UN chief António Guterres has expressed his support for an African country to be given a permanent seat on the UN Security Council.
“It’s entirely fair to recognise that there should be a permanent member of the security council from the African continent,” Mr Guterres said in the Nigerian capital, Abuja, at the end of his tour of West Africa.
He acknowledged that Africa was underrepresented in most international institutions including the UN Security Council, saying the continent is a “double victim of colonialism”.
The UN chief said reform of the security council was essential to reforming the UN as a whole.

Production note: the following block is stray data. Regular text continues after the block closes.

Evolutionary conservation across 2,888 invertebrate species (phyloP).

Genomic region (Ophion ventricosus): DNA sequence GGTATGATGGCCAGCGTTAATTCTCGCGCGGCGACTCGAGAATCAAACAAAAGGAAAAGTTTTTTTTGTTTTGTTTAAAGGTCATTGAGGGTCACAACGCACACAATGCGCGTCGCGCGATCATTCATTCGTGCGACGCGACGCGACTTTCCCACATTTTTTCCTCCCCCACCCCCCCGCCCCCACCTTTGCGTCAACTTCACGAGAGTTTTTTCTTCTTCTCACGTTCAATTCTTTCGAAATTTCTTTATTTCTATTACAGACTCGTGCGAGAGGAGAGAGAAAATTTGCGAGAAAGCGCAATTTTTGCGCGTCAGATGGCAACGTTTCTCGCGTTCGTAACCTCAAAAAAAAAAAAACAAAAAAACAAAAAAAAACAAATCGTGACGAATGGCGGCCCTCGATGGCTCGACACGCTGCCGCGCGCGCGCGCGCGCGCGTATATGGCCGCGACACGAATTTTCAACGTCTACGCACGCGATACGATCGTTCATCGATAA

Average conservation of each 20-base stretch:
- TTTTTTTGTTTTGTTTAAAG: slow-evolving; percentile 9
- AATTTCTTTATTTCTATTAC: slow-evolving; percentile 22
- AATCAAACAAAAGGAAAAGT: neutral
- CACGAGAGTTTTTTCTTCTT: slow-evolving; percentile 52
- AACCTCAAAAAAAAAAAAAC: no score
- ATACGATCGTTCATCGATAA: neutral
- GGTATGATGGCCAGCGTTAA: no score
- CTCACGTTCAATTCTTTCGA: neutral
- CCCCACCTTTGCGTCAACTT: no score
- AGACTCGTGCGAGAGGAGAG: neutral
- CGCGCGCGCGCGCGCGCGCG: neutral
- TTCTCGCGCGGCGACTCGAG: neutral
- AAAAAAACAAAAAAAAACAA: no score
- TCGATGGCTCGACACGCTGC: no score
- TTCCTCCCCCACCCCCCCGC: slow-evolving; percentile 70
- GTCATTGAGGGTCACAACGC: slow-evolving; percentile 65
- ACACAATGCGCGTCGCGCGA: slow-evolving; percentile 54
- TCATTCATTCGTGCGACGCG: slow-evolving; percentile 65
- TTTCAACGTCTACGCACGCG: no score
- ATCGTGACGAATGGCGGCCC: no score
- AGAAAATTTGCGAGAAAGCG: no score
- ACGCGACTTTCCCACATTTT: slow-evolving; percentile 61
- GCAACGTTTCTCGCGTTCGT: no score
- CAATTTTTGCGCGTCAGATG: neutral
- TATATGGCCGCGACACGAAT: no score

But the head of the global body said it was up to UN member states to deal with the matter saying he does not have the authority to decide alone.
The UN Security Council currently has five permanent members – the US, the UK, Russia, France and China – with each having veto powers on any issue presented at the council.
It’s one of the principal organs of the UN with the responsibility of ensuring international peace and security, as well as approving changes to the UN Charter and admitting new member states.
Over the years, there have been growing calls for the council to be expanded to include permanent representation from Africa to meet the reality of the changing world.
Africa has three non-permanent seats on the council, which are currently held by Gabon, Ghana and Kenya.